Interview with “Preludio” Director Eduardo Lucatero
A graduate of Concordia’s Mel Hoppenheim School of Cinema, Eduardo Lucatero is a Mexican-Canadian filmmaker who has worked on a variety of television and film projects in both countries. His first feature, 2007’s Corazón Marchito, is a romantic comedy made for and by cynics. It demonstrated Lucatero’s strengths as a writer who could mould a satisfying character-driven drama that balanced charm and warmth with pitch-black humour. His new film Preludio, is a deceptively simple full length single-take film that craftily distills Lucatero’s interest in character and realistic dialogue over formulaic plot devices. Both the story and the camera follow two unnamed strangers at a party over the course of a conversation with too many cigarettes, too much tequila, and one entirely inappropriate Cancer joke. The characters also become familiar to us as well, as Lucatero uses this experiment in eavesdropping to invite us to become his voyeuristic accomplices.
Under that damned Full Disclosure Clause that I signed without reading, I have to mention that I have known Eduardo Lucatero for more than ten years. We studied together at Concordia and have been both co-workers and colleagues many times over the years. I also freely admit there is always a danger when friends review each other’s films. Therefore, when I recently interviewed Eduardo after his film’s premiere at the Festival du Nouveau Cinéma, it was to let him share with us in his own words the ideas and experiences that make up Preludio.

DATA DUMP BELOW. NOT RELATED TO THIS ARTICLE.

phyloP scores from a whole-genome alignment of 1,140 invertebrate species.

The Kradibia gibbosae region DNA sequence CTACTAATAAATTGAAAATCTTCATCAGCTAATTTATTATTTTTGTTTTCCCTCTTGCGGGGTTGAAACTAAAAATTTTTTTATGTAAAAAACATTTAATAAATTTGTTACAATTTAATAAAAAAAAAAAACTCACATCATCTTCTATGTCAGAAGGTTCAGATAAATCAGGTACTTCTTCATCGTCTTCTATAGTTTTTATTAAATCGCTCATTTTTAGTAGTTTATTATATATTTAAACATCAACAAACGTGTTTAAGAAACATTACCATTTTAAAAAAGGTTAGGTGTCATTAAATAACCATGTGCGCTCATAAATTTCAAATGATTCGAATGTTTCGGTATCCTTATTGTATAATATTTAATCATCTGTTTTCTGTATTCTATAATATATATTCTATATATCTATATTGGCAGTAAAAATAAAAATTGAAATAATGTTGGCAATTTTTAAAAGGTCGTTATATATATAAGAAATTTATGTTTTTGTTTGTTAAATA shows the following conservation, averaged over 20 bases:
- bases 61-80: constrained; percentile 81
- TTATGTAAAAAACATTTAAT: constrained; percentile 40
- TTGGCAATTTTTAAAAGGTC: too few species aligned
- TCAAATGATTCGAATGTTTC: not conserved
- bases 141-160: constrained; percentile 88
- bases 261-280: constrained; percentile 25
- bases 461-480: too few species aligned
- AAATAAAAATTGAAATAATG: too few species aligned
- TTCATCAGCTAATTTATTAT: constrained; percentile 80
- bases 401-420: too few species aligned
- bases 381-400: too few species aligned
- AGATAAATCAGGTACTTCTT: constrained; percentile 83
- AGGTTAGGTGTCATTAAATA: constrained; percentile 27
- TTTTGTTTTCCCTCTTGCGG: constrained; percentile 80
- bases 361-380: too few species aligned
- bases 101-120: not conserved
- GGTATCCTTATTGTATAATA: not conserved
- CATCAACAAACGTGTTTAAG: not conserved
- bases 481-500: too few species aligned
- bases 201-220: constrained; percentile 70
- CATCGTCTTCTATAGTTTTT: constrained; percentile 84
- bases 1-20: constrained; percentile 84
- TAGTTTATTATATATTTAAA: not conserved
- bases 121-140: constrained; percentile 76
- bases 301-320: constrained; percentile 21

Why did you make Preludio a single-shot feature length film?
I’ve wanted to make a single-shot film for a while and I ‘m not exactly sure why. Even when it was technically impossible, I always had fantasies about the idea of not cutting a film. In this film, I wanted the audience to feel that they were actually at the party, eavesdropping, which is something I do very often. And when you eavesdrop, you don’t always have the luxury of cutting and changing places, or always hearing everything properly, so I wanted to transmit this idea. I wanted the audience to feel that they were standing there trying to catch what was being said. Sometimes you wouldn’t hear or know what was going on, sometimes there would be pauses, like in real life.